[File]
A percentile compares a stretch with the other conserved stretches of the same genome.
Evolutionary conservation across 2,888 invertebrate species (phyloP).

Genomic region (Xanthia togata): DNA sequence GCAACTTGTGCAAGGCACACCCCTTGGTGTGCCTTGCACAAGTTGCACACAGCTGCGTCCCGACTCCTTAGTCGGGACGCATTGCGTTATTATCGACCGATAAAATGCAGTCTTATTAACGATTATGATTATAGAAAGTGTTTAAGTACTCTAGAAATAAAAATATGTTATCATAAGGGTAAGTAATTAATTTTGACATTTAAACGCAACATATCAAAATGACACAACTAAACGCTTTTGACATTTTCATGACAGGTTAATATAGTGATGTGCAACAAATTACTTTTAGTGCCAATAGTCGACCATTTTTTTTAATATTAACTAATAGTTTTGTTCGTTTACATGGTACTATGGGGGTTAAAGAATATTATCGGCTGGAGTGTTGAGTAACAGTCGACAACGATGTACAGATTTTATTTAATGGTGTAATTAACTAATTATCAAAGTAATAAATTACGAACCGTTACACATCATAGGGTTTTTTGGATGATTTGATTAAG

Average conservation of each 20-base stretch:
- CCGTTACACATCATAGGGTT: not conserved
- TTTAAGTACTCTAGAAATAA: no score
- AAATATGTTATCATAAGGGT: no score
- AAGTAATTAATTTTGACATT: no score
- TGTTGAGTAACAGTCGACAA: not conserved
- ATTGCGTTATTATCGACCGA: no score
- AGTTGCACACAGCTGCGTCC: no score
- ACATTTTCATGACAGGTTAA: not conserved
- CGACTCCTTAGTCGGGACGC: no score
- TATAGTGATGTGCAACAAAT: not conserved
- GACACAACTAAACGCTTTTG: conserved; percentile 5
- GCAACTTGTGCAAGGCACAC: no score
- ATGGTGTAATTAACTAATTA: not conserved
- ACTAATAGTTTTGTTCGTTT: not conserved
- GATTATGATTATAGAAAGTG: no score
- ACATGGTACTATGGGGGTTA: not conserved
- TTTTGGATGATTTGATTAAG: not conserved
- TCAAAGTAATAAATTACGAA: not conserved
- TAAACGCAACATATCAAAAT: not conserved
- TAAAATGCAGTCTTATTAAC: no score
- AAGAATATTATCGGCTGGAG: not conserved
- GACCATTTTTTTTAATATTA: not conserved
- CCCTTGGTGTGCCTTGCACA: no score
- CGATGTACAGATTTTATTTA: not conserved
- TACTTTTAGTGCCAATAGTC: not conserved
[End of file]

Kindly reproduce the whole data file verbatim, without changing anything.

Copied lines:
A percentile compares a stretch with the other conserved stretches of the same genome.
Evolutionary conservation across 2,888 invertebrate species (phyloP).

Genomic region (Xanthia togata): DNA sequence GCAACTTGTGCAAGGCACACCCCTTGGTGTGCCTTGCACAAGTTGCACACAGCTGCGTCCCGACTCCTTAGTCGGGACGCATTGCGTTATTATCGACCGATAAAATGCAGTCTTATTAACGATTATGATTATAGAAAGTGTTTAAGTACTCTAGAAATAAAAATATGTTATCATAAGGGTAAGTAATTAATTTTGACATTTAAACGCAACATATCAAAATGACACAACTAAACGCTTTTGACATTTTCATGACAGGTTAATATAGTGATGTGCAACAAATTACTTTTAGTGCCAATAGTCGACCATTTTTTTTAATATTAACTAATAGTTTTGTTCGTTTACATGGTACTATGGGGGTTAAAGAATATTATCGGCTGGAGTGTTGAGTAACAGTCGACAACGATGTACAGATTTTATTTAATGGTGTAATTAACTAATTATCAAAGTAATAAATTACGAACCGTTACACATCATAGGGTTTTTTGGATGATTTGATTAAG

Average conservation of each 20-base stretch:
- CCGTTACACATCATAGGGTT: not conserved
- TTTAAGTACTCTAGAAATAA: no score
- AAATATGTTATCATAAGGGT: no score
- AAGTAATTAATTTTGACATT: no score
- TGTTGAGTAACAGTCGACAA: not conserved
- ATTGCGTTATTATCGACCGA: no score
- AGTTGCACACAGCTGCGTCC: no score
- ACATTTTCATGACAGGTTAA: not conserved
- CGACTCCTTAGTCGGGACGC: no score
- TATAGTGATGTGCAACAAAT: not conserved
- GACACAACTAAACGCTTTTG: conserved; percentile 5
- GCAACTTGTGCAAGGCACAC: no score
- ATGGTGTAATTAACTAATTA: not conserved
- ACTAATAGTTTTGTTCGTTT: not conserved
- GATTATGATTATAGAAAGTG: no score
- ACATGGTACTATGGGGGTTA: not conserved
- TTTTGGATGATTTGATTAAG: not conserved
- TCAAAGTAATAAATTACGAA: not conserved
- TAAACGCAACATATCAAAAT: not conserved
- TAAAATGCAGTCTTATTAAC: no score
- AAGAATATTATCGGCTGGAG: not conserved
- GACCATTTTTTTTAATATTA: not conserved
- CCCTTGGTGTGCCTTGCACA: no score
- CGATGTACAGATTTTATTTA: not conserved
- TACTTTTAGTGCCAATAGTC: not conserved